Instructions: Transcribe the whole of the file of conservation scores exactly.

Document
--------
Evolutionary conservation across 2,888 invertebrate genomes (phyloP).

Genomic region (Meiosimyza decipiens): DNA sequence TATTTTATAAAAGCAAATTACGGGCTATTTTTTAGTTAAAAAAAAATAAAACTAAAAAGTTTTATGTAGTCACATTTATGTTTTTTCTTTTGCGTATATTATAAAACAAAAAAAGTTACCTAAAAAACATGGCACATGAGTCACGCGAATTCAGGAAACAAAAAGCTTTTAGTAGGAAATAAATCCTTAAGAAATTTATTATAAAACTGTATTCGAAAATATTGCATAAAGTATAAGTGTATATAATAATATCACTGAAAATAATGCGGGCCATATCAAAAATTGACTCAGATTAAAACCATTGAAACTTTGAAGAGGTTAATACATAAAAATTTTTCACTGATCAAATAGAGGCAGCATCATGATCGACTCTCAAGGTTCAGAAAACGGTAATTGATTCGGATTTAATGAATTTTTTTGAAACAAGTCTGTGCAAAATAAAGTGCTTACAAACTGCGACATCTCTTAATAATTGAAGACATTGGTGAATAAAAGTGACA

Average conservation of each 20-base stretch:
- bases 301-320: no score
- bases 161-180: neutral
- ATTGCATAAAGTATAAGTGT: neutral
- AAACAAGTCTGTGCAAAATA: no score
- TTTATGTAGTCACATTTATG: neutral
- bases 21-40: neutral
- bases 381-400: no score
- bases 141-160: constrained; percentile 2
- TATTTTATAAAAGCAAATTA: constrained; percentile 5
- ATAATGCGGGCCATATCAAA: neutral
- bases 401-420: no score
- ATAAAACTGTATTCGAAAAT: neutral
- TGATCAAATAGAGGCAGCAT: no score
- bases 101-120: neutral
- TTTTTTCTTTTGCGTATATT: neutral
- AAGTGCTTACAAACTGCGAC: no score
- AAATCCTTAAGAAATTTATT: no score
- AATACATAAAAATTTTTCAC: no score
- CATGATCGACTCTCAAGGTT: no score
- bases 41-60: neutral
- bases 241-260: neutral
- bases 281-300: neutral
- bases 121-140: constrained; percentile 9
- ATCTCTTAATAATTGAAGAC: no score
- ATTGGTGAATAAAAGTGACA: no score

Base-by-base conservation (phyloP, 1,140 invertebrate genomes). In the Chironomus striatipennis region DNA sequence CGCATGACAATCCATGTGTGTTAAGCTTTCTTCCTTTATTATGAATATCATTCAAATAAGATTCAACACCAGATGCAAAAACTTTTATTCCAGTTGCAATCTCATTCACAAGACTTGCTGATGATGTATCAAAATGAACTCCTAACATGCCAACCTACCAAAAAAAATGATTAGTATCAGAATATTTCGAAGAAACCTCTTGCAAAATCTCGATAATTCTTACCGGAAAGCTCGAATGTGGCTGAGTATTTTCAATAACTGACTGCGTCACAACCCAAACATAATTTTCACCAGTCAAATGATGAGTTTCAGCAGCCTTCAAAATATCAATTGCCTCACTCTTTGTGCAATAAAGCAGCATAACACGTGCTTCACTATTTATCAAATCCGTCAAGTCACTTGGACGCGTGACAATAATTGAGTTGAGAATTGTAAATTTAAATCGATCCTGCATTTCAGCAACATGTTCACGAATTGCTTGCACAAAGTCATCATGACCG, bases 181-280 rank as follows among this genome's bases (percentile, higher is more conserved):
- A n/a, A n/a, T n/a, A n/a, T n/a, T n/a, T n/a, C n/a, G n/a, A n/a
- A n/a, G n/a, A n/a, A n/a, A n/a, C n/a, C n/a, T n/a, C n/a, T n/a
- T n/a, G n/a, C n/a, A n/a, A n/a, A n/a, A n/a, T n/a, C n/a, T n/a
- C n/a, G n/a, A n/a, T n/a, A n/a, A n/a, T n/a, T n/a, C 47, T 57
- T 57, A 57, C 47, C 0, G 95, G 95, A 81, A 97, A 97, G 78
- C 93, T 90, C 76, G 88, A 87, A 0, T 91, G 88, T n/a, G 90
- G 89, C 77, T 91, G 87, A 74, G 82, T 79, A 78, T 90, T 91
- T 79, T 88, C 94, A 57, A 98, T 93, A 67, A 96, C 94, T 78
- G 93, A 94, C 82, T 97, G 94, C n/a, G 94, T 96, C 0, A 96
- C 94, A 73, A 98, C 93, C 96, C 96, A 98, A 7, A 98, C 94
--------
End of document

Evolutionary conservation across 2,888 invertebrate genomes (phyloP).

Genomic region (Meiosimyza decipiens): DNA sequence TATTTTATAAAAGCAAATTACGGGCTATTTTTTAGTTAAAAAAAAATAAAACTAAAAAGTTTTATGTAGTCACATTTATGTTTTTTCTTTTGCGTATATTATAAAACAAAAAAAGTTACCTAAAAAACATGGCACATGAGTCACGCGAATTCAGGAAACAAAAAGCTTTTAGTAGGAAATAAATCCTTAAGAAATTTATTATAAAACTGTATTCGAAAATATTGCATAAAGTATAAGTGTATATAATAATATCACTGAAAATAATGCGGGCCATATCAAAAATTGACTCAGATTAAAACCATTGAAACTTTGAAGAGGTTAATACATAAAAATTTTTCACTGATCAAATAGAGGCAGCATCATGATCGACTCTCAAGGTTCAGAAAACGGTAATTGATTCGGATTTAATGAATTTTTTTGAAACAAGTCTGTGCAAAATAAAGTGCTTACAAACTGCGACATCTCTTAATAATTGAAGACATTGGTGAATAAAAGTGACA

Average conservation of each 20-base stretch:
- bases 301-320: no score
- bases 161-180: neutral
- ATTGCATAAAGTATAAGTGT: neutral
- AAACAAGTCTGTGCAAAATA: no score
- TTTATGTAGTCACATTTATG: neutral
- bases 21-40: neutral
- bases 381-400: no score
- bases 141-160: constrained; percentile 2
- TATTTTATAAAAGCAAATTA: constrained; percentile 5
- ATAATGCGGGCCATATCAAA: neutral
- bases 401-420: no score
- ATAAAACTGTATTCGAAAAT: neutral
- TGATCAAATAGAGGCAGCAT: no score
- bases 101-120: neutral
- TTTTTTCTTTTGCGTATATT: neutral
- AAGTGCTTACAAACTGCGAC: no score
- AAATCCTTAAGAAATTTATT: no score
- AATACATAAAAATTTTTCAC: no score
- CATGATCGACTCTCAAGGTT: no score
- bases 41-60: neutral
- bases 241-260: neutral
- bases 281-300: neutral
- bases 121-140: constrained; percentile 9
- ATCTCTTAATAATTGAAGAC: no score
- ATTGGTGAATAAAAGTGACA: no score

Base-by-base conservation (phyloP, 1,140 invertebrate genomes). In the Chironomus striatipennis region DNA sequence CGCATGACAATCCATGTGTGTTAAGCTTTCTTCCTTTATTATGAATATCATTCAAATAAGATTCAACACCAGATGCAAAAACTTTTATTCCAGTTGCAATCTCATTCACAAGACTTGCTGATGATGTATCAAAATGAACTCCTAACATGCCAACCTACCAAAAAAAATGATTAGTATCAGAATATTTCGAAGAAACCTCTTGCAAAATCTCGATAATTCTTACCGGAAAGCTCGAATGTGGCTGAGTATTTTCAATAACTGACTGCGTCACAACCCAAACATAATTTTCACCAGTCAAATGATGAGTTTCAGCAGCCTTCAAAATATCAATTGCCTCACTCTTTGTGCAATAAAGCAGCATAACACGTGCTTCACTATTTATCAAATCCGTCAAGTCACTTGGACGCGTGACAATAATTGAGTTGAGAATTGTAAATTTAAATCGATCCTGCATTTCAGCAACATGTTCACGAATTGCTTGCACAAAGTCATCATGACCG, bases 181-280 rank as follows among this genome's bases (percentile, higher is more conserved):
- A n/a, A n/a, T n/a, A n/a, T n/a, T n/a, T n/a, C n/a, G n/a, A n/a
- A n/a, G n/a, A n/a, A n/a, A n/a, C n/a, C n/a, T n/a, C n/a, T n/a
- T n/a, G n/a, C n/a, A n/a, A n/a, A n/a, A n/a, T n/a, C n/a, T n/a
- C n/a, G n/a, A n/a, T n/a, A n/a, A n/a, T n/a, T n/a, C 47, T 57
- T 57, A 57, C 47, C 0, G 95, G 95, A 81, A 97, A 97, G 78
- C 93, T 90, C 76, G 88, A 87, A 0, T 91, G 88, T n/a, G 90
- G 89, C 77, T 91, G 87, A 74, G 82, T 79, A 78, T 90, T 91
- T 79, T 88, C 94, A 57, A 98, T 93, A 67, A 96, C 94, T 78
- G 93, A 94, C 82, T 97, G 94, C n/a, G 94, T 96, C 0, A 96
- C 94, A 73, A 98, C 93, C 96, C 96, A 98, A 7, A 98, C 94